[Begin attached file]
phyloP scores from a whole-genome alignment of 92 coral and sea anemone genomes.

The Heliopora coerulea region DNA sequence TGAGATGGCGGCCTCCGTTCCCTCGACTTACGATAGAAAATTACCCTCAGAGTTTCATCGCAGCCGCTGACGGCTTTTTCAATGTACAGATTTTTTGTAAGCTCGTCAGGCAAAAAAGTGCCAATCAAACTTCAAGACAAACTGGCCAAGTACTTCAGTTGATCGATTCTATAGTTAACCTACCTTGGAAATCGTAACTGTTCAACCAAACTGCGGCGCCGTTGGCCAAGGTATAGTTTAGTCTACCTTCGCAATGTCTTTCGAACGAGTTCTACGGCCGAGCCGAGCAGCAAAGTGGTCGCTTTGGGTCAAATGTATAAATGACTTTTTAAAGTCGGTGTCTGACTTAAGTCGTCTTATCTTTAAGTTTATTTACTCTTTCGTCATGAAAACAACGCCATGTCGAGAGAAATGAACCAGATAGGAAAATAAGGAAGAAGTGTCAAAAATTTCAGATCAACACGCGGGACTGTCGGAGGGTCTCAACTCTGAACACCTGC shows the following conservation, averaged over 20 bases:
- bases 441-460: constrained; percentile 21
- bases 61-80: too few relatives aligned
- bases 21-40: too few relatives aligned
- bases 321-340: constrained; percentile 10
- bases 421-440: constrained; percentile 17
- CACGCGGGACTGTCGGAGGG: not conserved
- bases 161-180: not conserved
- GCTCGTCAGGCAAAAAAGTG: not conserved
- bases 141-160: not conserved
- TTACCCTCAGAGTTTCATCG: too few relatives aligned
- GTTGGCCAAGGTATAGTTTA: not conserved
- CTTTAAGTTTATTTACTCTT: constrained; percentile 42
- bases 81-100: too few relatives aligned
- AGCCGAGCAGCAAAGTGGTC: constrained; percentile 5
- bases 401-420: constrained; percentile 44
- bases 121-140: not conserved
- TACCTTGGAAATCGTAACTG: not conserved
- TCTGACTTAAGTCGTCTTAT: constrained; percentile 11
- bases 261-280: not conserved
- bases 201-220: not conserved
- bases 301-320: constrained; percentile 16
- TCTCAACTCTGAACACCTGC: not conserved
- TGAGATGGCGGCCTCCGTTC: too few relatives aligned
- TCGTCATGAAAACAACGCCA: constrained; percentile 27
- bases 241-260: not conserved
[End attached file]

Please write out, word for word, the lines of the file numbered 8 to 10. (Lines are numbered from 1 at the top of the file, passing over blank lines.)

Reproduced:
- CACGCGGGACTGTCGGAGGG: not conserved
- bases 161-180: not conserved
- GCTCGTCAGGCAAAAAAGTG: not conserved